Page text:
Under What Conditions (If Ever) Should States Become Involved in Domestic Political Situations of Other Countries

3139 Words Apr 25th, 2013 13 Pages

It has previously been held that, the States should not interfere with the domestic political affairs of other countries, since all sovereign states should have complete control of their own citizenry, free from outside interference. This is in line with the Policy Agenda of the U.S. Department of State which states that the goals of the foreign policy are “to create a more secure, democratic, and prosperous world for the benefit of the American people and the international community” (Kissinger 2001, p4)

The foreign policy of the United States is the guiding principle for which the United States interacts with foreign nations and sets standards of interaction for its corporations, and even its citizens.

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Such is the case in Rwanda. The United States were slow in making a decision on whether to interfere or not. Three months later thousands of people had been killed in man slaughter, massive property had been destroyed and the country was in a complete state of anarchy.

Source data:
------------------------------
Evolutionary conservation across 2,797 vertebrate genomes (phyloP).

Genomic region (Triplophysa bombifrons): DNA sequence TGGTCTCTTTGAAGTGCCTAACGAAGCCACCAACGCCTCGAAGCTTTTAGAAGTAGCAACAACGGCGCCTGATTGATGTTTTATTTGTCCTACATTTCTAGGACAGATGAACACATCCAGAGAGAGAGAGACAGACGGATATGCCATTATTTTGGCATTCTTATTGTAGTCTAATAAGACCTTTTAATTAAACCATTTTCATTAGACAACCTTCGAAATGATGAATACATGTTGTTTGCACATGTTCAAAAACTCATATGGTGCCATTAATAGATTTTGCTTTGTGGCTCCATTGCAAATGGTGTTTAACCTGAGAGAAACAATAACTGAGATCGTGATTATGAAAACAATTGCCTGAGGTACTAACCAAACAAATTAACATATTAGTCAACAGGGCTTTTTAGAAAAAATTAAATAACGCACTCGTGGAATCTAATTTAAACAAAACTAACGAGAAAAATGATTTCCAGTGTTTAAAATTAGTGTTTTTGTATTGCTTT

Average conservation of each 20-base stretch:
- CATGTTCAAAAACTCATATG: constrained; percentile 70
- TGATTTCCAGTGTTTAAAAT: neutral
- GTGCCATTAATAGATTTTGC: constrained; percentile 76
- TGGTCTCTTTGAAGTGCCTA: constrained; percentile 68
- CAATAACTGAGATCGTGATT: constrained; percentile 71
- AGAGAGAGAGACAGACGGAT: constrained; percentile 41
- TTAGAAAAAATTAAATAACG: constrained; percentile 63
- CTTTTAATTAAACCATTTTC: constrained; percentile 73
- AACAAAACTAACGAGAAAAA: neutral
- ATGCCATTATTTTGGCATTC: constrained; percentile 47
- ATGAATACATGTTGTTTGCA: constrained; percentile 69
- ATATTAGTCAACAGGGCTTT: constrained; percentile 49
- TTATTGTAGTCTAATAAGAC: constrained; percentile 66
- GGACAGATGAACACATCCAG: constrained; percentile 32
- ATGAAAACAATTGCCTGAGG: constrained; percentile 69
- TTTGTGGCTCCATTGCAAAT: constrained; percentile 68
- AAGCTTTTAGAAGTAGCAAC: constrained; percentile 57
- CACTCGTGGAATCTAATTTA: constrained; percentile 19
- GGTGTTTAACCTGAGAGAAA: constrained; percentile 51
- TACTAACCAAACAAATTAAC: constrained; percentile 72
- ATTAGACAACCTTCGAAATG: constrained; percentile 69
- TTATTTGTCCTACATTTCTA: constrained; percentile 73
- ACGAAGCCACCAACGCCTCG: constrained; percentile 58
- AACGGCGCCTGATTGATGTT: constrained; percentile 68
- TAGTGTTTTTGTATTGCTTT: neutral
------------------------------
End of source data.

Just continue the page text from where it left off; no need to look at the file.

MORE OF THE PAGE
No clause in the UN charter rules out recognition that there are rights beyond borders. What the charter does say is that “armed force shall not be used, save in the common interest.” This statement becomes ambiguous in many respects. For instance it does not define what common interest is. Moreover, it is not clear who among all the nations shall decide what common interest is, and who shall define it (yahooanswers.com). Thus as Thomas Jefferson put it, "Peace, commerce, and honest friendship with all nations --- entangling alliances with none."
Summary from the literature review
Interference in the domestic politics of other nations has various issues to it. Firstly, there is the intention of the United

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